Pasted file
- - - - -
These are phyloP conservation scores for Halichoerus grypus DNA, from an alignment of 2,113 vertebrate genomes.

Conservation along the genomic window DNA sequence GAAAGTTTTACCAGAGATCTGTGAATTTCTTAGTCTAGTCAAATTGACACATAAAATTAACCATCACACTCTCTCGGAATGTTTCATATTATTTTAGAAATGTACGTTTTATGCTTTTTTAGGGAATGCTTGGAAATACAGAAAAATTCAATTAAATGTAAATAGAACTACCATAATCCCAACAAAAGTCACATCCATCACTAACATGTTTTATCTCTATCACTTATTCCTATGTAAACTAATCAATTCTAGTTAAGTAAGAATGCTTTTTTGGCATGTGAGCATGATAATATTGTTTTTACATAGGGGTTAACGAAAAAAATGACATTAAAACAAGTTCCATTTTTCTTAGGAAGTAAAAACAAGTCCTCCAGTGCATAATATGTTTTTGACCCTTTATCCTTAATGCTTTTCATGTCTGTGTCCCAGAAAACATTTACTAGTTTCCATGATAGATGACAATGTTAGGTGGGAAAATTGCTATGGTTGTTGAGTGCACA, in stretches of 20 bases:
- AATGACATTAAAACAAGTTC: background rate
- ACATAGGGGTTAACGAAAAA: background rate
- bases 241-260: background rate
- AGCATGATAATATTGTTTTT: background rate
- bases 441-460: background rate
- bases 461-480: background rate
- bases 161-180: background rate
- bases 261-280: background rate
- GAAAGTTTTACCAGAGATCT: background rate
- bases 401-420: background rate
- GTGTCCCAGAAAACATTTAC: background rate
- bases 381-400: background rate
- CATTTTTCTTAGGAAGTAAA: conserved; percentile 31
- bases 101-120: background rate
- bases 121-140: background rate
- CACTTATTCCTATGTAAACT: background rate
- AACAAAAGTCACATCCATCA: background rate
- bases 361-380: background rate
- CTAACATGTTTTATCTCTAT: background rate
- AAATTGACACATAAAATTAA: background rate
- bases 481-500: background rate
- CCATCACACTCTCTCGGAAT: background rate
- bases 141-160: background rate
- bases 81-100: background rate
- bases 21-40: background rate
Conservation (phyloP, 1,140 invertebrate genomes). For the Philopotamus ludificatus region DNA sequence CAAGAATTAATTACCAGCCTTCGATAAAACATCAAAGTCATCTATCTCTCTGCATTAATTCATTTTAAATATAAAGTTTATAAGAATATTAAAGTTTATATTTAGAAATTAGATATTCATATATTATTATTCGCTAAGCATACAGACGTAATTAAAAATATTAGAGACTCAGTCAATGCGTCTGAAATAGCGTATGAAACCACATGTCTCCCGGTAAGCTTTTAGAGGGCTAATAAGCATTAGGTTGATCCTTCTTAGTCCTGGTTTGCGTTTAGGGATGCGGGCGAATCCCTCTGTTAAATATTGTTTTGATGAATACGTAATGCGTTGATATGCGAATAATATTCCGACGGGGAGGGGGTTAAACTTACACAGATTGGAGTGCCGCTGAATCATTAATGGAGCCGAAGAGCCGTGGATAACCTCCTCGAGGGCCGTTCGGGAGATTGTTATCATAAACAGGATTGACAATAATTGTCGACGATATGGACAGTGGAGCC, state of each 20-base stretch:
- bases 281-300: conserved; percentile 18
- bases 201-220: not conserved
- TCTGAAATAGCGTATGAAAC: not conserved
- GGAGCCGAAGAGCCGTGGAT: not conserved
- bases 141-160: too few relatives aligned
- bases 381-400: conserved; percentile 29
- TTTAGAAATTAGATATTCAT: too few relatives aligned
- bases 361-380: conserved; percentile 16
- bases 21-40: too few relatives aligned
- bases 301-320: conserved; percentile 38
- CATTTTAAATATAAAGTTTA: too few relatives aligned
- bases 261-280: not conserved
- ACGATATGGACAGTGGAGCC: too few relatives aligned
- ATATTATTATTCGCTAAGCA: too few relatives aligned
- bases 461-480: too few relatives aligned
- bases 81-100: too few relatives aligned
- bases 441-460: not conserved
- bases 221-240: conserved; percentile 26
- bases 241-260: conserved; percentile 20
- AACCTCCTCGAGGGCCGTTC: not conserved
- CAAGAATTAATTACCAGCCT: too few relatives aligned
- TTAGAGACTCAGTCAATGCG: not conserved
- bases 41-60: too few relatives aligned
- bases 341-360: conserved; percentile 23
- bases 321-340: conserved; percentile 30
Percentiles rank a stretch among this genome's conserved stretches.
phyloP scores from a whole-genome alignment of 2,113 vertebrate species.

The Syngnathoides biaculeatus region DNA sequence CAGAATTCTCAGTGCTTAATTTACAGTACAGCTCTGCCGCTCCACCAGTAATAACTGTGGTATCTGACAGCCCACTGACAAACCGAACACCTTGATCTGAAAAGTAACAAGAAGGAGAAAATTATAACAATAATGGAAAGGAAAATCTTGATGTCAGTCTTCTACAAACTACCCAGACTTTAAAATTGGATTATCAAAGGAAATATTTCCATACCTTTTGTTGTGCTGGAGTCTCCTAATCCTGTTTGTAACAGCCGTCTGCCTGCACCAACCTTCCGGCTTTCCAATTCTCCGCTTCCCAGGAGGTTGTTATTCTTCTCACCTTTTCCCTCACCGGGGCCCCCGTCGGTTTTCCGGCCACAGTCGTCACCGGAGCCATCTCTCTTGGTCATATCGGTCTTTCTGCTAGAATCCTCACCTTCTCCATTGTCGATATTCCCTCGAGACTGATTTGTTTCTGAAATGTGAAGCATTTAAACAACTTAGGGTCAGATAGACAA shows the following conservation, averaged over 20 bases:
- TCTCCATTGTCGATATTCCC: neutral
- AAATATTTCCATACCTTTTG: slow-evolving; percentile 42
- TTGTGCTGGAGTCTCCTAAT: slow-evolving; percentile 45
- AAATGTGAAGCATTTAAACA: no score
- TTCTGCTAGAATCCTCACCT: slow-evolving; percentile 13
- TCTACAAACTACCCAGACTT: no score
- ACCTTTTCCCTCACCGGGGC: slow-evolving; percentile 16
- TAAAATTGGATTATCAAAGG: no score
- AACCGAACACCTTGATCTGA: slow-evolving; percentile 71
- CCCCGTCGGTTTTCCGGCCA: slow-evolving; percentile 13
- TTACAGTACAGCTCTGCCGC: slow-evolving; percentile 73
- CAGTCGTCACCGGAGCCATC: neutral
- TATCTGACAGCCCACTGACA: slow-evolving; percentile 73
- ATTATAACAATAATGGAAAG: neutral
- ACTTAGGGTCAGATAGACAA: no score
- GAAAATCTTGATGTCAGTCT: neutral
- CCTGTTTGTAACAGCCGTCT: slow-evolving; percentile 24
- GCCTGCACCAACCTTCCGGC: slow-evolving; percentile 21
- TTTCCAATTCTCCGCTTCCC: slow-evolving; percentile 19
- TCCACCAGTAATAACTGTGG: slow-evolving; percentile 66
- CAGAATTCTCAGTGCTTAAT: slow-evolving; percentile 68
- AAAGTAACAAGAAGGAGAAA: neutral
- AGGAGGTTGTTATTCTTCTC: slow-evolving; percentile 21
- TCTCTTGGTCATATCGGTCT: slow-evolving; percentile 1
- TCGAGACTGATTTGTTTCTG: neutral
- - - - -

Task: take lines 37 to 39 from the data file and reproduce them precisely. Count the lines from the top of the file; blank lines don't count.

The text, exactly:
- bases 21-40: too few relatives aligned
- bases 301-320: conserved; percentile 38
- CATTTTAAATATAAAGTTTA: too few relatives aligned